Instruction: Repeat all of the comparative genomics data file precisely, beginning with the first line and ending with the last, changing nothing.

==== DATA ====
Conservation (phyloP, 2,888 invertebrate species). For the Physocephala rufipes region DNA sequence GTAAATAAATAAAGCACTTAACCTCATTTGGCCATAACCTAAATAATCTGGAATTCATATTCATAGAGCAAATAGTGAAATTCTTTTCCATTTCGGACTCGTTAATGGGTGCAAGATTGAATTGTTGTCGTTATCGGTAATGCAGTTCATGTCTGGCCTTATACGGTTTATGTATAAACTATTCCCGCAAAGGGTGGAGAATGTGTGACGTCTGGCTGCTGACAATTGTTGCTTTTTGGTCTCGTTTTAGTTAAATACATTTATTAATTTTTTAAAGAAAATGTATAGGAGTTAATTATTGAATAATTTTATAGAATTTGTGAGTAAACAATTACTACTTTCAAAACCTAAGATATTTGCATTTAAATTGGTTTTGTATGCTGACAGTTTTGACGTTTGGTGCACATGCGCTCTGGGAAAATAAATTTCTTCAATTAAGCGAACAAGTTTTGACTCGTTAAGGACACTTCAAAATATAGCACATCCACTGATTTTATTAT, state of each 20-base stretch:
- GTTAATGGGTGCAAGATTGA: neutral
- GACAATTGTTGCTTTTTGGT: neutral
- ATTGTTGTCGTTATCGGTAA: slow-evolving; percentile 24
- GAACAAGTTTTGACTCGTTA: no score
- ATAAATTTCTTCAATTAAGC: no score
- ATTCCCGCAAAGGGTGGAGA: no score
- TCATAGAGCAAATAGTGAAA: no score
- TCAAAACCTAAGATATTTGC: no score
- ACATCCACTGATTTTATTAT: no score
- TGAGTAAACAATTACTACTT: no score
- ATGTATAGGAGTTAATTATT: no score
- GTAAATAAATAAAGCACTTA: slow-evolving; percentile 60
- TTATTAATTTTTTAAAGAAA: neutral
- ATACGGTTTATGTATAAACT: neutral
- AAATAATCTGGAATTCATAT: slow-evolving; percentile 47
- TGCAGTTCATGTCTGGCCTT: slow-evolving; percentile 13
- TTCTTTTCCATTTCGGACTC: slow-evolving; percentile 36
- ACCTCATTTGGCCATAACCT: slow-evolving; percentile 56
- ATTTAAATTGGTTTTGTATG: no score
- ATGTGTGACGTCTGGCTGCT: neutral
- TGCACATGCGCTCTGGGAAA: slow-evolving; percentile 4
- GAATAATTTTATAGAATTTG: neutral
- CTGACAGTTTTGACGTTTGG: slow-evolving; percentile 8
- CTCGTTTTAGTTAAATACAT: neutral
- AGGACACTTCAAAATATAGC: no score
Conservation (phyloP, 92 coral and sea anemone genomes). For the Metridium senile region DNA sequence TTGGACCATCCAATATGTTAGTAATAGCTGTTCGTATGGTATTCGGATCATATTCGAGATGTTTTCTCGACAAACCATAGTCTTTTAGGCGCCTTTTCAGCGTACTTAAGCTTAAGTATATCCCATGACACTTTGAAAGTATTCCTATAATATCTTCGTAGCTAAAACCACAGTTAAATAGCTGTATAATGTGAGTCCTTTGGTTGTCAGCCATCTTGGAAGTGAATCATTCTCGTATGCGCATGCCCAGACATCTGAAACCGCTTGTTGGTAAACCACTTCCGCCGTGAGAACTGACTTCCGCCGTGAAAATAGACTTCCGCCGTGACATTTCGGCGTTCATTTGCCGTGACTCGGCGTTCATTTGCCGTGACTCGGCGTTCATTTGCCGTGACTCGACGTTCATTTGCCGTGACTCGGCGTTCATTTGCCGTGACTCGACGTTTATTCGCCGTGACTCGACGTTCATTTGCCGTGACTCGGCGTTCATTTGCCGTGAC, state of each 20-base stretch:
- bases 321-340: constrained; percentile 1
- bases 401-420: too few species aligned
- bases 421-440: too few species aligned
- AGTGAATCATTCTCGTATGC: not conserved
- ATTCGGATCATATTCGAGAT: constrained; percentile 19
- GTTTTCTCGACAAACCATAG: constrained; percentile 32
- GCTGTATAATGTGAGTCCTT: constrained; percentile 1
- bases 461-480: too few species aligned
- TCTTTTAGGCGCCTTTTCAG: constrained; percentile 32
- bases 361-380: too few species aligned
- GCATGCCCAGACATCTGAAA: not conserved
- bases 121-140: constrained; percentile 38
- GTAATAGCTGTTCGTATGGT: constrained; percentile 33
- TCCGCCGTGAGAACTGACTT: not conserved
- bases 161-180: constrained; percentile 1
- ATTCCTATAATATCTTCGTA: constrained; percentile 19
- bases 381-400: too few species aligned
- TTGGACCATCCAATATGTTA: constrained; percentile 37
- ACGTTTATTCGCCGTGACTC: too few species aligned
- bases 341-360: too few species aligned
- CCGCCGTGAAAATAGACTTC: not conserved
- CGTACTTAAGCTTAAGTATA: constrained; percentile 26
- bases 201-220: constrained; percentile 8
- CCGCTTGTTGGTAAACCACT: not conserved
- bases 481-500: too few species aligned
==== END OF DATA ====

Conservation (phyloP, 2,888 invertebrate species). For the Physocephala rufipes region DNA sequence GTAAATAAATAAAGCACTTAACCTCATTTGGCCATAACCTAAATAATCTGGAATTCATATTCATAGAGCAAATAGTGAAATTCTTTTCCATTTCGGACTCGTTAATGGGTGCAAGATTGAATTGTTGTCGTTATCGGTAATGCAGTTCATGTCTGGCCTTATACGGTTTATGTATAAACTATTCCCGCAAAGGGTGGAGAATGTGTGACGTCTGGCTGCTGACAATTGTTGCTTTTTGGTCTCGTTTTAGTTAAATACATTTATTAATTTTTTAAAGAAAATGTATAGGAGTTAATTATTGAATAATTTTATAGAATTTGTGAGTAAACAATTACTACTTTCAAAACCTAAGATATTTGCATTTAAATTGGTTTTGTATGCTGACAGTTTTGACGTTTGGTGCACATGCGCTCTGGGAAAATAAATTTCTTCAATTAAGCGAACAAGTTTTGACTCGTTAAGGACACTTCAAAATATAGCACATCCACTGATTTTATTAT, state of each 20-base stretch:
- GTTAATGGGTGCAAGATTGA: neutral
- GACAATTGTTGCTTTTTGGT: neutral
- ATTGTTGTCGTTATCGGTAA: slow-evolving; percentile 24
- GAACAAGTTTTGACTCGTTA: no score
- ATAAATTTCTTCAATTAAGC: no score
- ATTCCCGCAAAGGGTGGAGA: no score
- TCATAGAGCAAATAGTGAAA: no score
- TCAAAACCTAAGATATTTGC: no score
- ACATCCACTGATTTTATTAT: no score
- TGAGTAAACAATTACTACTT: no score
- ATGTATAGGAGTTAATTATT: no score
- GTAAATAAATAAAGCACTTA: slow-evolving; percentile 60
- TTATTAATTTTTTAAAGAAA: neutral
- ATACGGTTTATGTATAAACT: neutral
- AAATAATCTGGAATTCATAT: slow-evolving; percentile 47
- TGCAGTTCATGTCTGGCCTT: slow-evolving; percentile 13
- TTCTTTTCCATTTCGGACTC: slow-evolving; percentile 36
- ACCTCATTTGGCCATAACCT: slow-evolving; percentile 56
- ATTTAAATTGGTTTTGTATG: no score
- ATGTGTGACGTCTGGCTGCT: neutral
- TGCACATGCGCTCTGGGAAA: slow-evolving; percentile 4
- GAATAATTTTATAGAATTTG: neutral
- CTGACAGTTTTGACGTTTGG: slow-evolving; percentile 8
- CTCGTTTTAGTTAAATACAT: neutral
- AGGACACTTCAAAATATAGC: no score
Conservation (phyloP, 92 coral and sea anemone genomes). For the Metridium senile region DNA sequence TTGGACCATCCAATATGTTAGTAATAGCTGTTCGTATGGTATTCGGATCATATTCGAGATGTTTTCTCGACAAACCATAGTCTTTTAGGCGCCTTTTCAGCGTACTTAAGCTTAAGTATATCCCATGACACTTTGAAAGTATTCCTATAATATCTTCGTAGCTAAAACCACAGTTAAATAGCTGTATAATGTGAGTCCTTTGGTTGTCAGCCATCTTGGAAGTGAATCATTCTCGTATGCGCATGCCCAGACATCTGAAACCGCTTGTTGGTAAACCACTTCCGCCGTGAGAACTGACTTCCGCCGTGAAAATAGACTTCCGCCGTGACATTTCGGCGTTCATTTGCCGTGACTCGGCGTTCATTTGCCGTGACTCGGCGTTCATTTGCCGTGACTCGACGTTCATTTGCCGTGACTCGGCGTTCATTTGCCGTGACTCGACGTTTATTCGCCGTGACTCGACGTTCATTTGCCGTGACTCGGCGTTCATTTGCCGTGAC, state of each 20-base stretch:
- bases 321-340: constrained; percentile 1
- bases 401-420: too few species aligned
- bases 421-440: too few species aligned
- AGTGAATCATTCTCGTATGC: not conserved
- ATTCGGATCATATTCGAGAT: constrained; percentile 19
- GTTTTCTCGACAAACCATAG: constrained; percentile 32
- GCTGTATAATGTGAGTCCTT: constrained; percentile 1
- bases 461-480: too few species aligned
- TCTTTTAGGCGCCTTTTCAG: constrained; percentile 32
- bases 361-380: too few species aligned
- GCATGCCCAGACATCTGAAA: not conserved
- bases 121-140: constrained; percentile 38
- GTAATAGCTGTTCGTATGGT: constrained; percentile 33
- TCCGCCGTGAGAACTGACTT: not conserved
- bases 161-180: constrained; percentile 1
- ATTCCTATAATATCTTCGTA: constrained; percentile 19
- bases 381-400: too few species aligned
- TTGGACCATCCAATATGTTA: constrained; percentile 37
- ACGTTTATTCGCCGTGACTC: too few species aligned
- bases 341-360: too few species aligned
- CCGCCGTGAAAATAGACTTC: not conserved
- CGTACTTAAGCTTAAGTATA: constrained; percentile 26
- bases 201-220: constrained; percentile 8
- CCGCTTGTTGGTAAACCACT: not conserved
- bases 481-500: too few species aligned